When it comes to kitting out children most items are expensive, particularly baby items like capsules and booster seats.
Weekend Shopper offers a variety of discounted child restraints to ease the economic strain.
These range from baby capsules and car seats to booster cushions and seats.
Last month, Queensland laws relating to children’s restraints changed.
As part of the new regulations, children up to seven years of age must be seated in a child restraint when travelling in a vehicle.
The changes were made to simplify laws for parents and carers alike.
For more details on the changes visit: www.racq.com.au
In terms of buying a used child restraint it’s worth checking a few things prior to purchase.
There should be an Australian Standards sticker or a heat stamp on it with the date it was made.
An RACQ spokesman said while there is no use-by date for restraints, the motoring organisation urged buyers to “exercise caution” if a restraint was more than 10 years old.
The spokesman said buyers should ask the seller about the history of the restraint, whether it’s a hand-me-down or whether it’s ever been in an accident. It’s difficult to tell with the naked eye whether a restraint has been in a car accident and either of these things can compromise the restraint.
Buyers should ensure the restraint comes with all requisite fittings, accessories and instruction manual and that it’s age, and weight, appropriate for your child.
For example, babies (aged 0 to six months) must be secured in an approved rear-ward facing baby capsule or infant restraint that is properly fastened and adjusted. It’s imperative parents check the new regulations to ensure they buy the correct capsule or seat.
Similarly, children (aged four to seven years) must be secured in an approved booster seat with an H-harness or a booster seat with a secured adult seatbelt that is properly fastened and adjusted. The child must be secured in this manner up until they turn seven years of age.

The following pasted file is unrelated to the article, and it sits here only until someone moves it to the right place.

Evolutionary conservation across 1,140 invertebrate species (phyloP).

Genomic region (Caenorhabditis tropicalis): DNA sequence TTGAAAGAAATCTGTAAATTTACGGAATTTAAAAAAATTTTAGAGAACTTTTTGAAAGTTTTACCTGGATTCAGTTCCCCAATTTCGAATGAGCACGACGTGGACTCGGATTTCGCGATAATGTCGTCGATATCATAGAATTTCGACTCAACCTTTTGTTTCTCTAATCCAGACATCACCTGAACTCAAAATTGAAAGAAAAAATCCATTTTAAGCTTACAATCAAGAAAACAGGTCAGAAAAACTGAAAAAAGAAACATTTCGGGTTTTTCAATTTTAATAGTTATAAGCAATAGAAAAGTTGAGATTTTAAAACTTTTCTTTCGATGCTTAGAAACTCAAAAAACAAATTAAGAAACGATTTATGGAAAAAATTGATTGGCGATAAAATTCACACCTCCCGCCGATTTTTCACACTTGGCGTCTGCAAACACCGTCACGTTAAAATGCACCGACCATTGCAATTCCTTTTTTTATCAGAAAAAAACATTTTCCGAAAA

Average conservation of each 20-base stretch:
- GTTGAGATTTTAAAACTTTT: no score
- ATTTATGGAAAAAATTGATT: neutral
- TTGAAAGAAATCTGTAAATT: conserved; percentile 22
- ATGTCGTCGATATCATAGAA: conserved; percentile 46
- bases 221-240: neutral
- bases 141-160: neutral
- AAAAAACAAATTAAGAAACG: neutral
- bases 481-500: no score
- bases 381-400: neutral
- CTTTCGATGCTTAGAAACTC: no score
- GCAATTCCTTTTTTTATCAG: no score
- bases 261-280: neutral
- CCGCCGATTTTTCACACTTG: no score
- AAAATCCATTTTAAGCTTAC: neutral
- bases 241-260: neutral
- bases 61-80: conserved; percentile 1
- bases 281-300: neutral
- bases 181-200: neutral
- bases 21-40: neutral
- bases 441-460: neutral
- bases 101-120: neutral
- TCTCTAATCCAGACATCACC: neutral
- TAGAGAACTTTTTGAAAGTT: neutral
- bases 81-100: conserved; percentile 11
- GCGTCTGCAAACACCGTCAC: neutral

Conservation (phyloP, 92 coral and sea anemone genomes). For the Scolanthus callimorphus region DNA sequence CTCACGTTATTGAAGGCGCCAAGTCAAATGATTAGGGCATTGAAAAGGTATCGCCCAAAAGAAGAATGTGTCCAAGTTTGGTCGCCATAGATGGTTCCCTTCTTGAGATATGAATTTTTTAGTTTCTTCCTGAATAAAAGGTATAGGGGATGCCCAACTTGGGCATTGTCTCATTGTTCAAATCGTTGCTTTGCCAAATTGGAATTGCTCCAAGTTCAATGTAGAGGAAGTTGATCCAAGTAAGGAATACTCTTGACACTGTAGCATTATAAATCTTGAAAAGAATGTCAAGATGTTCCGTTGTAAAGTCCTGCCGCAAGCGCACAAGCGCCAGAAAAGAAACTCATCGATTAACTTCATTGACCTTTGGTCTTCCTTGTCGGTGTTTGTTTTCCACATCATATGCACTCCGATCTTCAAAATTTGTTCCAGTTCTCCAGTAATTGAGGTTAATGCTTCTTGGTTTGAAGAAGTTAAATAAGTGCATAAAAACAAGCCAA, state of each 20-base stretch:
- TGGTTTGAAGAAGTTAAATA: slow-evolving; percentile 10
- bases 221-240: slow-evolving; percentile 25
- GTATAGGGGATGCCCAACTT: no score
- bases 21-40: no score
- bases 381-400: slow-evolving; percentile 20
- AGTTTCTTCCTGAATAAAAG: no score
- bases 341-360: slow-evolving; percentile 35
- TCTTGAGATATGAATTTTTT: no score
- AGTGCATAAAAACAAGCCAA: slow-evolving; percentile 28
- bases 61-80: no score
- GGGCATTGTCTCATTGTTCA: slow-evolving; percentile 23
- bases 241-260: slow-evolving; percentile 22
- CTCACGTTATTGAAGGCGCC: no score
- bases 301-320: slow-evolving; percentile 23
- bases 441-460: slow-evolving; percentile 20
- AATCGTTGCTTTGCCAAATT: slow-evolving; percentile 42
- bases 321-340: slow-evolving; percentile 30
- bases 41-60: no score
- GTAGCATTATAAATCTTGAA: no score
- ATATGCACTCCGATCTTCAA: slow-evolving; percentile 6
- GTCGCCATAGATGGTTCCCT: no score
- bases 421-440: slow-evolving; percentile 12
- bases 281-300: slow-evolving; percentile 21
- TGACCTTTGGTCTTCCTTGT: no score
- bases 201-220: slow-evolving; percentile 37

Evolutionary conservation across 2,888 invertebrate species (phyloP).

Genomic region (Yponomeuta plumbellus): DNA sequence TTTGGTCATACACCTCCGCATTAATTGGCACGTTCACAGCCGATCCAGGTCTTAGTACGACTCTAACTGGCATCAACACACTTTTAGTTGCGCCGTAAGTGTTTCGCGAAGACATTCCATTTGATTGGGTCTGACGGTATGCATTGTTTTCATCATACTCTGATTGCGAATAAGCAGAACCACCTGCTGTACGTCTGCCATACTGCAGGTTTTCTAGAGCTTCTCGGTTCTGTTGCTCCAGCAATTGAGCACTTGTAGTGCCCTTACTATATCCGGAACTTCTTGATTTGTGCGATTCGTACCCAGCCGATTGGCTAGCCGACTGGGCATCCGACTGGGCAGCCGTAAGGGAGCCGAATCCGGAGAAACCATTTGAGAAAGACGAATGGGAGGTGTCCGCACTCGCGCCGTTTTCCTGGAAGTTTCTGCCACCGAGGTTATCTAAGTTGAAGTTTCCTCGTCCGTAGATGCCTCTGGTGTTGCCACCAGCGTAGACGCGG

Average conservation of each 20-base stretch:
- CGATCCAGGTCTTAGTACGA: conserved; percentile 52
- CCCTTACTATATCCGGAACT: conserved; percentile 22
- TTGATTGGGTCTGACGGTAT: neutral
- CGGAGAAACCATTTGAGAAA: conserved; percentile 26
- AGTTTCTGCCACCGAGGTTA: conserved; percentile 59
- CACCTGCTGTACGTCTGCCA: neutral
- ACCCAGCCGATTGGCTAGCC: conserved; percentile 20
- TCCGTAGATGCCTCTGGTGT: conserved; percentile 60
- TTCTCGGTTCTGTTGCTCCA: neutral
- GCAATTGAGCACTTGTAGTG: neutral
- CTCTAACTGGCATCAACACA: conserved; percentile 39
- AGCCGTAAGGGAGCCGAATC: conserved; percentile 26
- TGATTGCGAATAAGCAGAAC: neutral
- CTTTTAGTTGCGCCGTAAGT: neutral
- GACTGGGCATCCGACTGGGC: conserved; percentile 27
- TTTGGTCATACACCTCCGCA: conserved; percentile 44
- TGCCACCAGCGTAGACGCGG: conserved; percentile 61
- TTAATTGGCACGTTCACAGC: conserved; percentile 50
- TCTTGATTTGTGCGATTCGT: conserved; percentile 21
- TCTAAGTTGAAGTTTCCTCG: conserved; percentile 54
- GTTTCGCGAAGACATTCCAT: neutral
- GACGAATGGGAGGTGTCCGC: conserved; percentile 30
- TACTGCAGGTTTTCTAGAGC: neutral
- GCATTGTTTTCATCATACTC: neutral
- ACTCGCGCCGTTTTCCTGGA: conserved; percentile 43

The RACQ advises that a Convertible Booster Seat is suitable for children ranging from eight to 26 kilograms (the average weight of a seven-year-old), while a child seat with an in-built harness is the preferred restraint for children up to 18 kilograms. There are three types of booster seats available: Booster seats with a back - these offer more protection than one without a back and some offer more head support for a sleeping child. Child car seat/booster seat combinations - these can be used as a car seat until the child reaches 18kg, then the harness straps can be tucked away inside the seat and it becomes a booster with a lap/sash belt. Booster cushions - RACQ does not recommend these as they have no back and offer less protection in a crash than the other two types with back support. While they are not recommended, some instances, such as space available on the rear seat due to other child restraints being utilised for smaller children, may necessitate their usage. RACQ’s tips for buying a booster seat include: Purchase a booster seat, equipped with a top tether where possible, as this helps to secure the booster in the vehicle Ensure that the booster has a seat belt guide so that the sash passes over the child’s shoulder and does not cut into their neck Ensure that the seat belt rests against the child and that a gap does not exist between the child’s torso and the seat belt Some boosters use a clip attached to the lap part of the seat belt to form a crotch strap. This is designed to prevent a child from ‘submarining’ under the belt in a crash Weekend Shopper offers booster cushions from $10, baby car seats from $50 and booster seats from $15.